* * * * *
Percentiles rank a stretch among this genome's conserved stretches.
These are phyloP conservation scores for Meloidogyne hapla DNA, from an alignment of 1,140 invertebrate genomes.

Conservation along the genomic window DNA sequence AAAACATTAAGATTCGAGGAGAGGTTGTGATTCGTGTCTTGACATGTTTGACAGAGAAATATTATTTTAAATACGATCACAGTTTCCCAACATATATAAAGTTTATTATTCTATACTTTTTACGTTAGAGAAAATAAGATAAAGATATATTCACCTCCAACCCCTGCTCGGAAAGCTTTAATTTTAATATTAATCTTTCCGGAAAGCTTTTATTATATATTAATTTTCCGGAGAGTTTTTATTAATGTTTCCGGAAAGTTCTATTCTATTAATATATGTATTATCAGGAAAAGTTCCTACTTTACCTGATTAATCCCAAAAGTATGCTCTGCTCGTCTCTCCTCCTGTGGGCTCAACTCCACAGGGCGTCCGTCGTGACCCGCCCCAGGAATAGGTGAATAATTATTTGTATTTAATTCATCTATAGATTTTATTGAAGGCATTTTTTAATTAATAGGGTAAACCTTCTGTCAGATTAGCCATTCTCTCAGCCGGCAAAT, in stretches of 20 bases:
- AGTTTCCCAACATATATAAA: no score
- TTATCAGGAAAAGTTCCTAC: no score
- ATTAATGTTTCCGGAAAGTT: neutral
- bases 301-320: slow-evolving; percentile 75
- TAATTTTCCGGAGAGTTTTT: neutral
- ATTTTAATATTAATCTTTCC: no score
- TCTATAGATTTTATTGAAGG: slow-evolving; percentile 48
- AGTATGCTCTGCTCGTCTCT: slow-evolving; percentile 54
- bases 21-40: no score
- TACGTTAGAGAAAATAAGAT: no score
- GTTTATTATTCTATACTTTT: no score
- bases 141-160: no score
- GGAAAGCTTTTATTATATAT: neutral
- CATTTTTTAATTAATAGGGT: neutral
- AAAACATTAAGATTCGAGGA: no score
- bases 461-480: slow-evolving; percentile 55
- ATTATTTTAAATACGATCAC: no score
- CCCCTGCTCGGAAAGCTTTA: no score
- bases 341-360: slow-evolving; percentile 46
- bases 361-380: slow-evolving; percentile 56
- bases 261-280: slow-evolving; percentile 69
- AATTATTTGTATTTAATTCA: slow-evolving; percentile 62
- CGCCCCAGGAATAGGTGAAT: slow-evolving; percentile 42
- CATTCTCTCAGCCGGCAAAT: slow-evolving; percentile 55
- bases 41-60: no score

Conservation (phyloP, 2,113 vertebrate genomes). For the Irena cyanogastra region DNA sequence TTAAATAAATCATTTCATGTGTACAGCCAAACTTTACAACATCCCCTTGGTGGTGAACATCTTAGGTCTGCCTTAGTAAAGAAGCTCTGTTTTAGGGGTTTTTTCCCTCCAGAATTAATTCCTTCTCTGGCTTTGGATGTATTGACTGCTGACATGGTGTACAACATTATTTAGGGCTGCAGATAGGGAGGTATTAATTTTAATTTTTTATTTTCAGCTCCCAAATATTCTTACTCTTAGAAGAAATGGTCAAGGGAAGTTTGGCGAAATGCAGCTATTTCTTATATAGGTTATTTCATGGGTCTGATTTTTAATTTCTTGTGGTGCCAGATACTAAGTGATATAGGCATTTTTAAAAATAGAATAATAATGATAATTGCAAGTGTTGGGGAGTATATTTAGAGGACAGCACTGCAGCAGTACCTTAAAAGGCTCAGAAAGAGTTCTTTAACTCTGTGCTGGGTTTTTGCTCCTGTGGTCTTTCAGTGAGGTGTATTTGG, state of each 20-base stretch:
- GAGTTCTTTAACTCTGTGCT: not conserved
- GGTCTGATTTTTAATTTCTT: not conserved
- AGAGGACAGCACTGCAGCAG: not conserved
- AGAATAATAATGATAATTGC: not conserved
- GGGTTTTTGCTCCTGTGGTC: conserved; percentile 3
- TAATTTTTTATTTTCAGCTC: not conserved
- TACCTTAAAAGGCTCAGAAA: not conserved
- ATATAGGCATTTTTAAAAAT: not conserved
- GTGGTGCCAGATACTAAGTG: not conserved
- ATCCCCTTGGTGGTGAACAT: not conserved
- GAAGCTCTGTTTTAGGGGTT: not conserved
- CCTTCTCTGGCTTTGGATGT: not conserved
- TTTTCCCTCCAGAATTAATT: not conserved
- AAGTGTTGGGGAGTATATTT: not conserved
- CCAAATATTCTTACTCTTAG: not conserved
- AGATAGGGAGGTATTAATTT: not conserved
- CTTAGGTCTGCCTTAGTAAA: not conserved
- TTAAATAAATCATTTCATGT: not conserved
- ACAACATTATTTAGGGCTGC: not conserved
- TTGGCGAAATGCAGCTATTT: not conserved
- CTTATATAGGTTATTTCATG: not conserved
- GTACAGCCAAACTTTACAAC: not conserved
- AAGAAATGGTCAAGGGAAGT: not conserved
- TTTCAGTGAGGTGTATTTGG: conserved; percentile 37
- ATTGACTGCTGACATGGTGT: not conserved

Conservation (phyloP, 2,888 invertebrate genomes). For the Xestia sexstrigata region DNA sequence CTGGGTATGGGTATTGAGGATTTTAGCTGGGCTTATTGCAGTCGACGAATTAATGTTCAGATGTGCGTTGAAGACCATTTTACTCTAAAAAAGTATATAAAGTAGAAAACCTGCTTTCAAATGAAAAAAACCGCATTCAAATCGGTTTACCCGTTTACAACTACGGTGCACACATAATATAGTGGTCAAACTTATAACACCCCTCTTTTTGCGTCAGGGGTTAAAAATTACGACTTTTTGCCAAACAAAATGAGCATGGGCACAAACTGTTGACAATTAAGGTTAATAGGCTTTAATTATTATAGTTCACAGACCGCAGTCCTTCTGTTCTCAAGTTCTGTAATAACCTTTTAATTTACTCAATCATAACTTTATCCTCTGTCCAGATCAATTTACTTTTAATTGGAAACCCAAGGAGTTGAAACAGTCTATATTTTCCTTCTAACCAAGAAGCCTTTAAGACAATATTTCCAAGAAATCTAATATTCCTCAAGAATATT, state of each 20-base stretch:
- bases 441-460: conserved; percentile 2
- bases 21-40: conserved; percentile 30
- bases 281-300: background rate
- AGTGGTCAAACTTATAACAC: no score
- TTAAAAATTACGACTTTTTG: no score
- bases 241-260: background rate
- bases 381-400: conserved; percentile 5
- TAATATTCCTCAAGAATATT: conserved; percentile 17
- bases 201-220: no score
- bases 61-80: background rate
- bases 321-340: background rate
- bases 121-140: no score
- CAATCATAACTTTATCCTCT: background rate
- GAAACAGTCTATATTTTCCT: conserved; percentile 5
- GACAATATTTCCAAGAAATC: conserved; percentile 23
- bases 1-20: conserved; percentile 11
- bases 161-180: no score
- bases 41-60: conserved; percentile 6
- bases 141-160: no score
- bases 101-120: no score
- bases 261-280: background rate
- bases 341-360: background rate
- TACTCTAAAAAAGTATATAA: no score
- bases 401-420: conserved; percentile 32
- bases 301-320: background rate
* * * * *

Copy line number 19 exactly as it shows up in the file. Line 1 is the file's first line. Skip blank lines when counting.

- bases 461-480: slow-evolving; percentile 55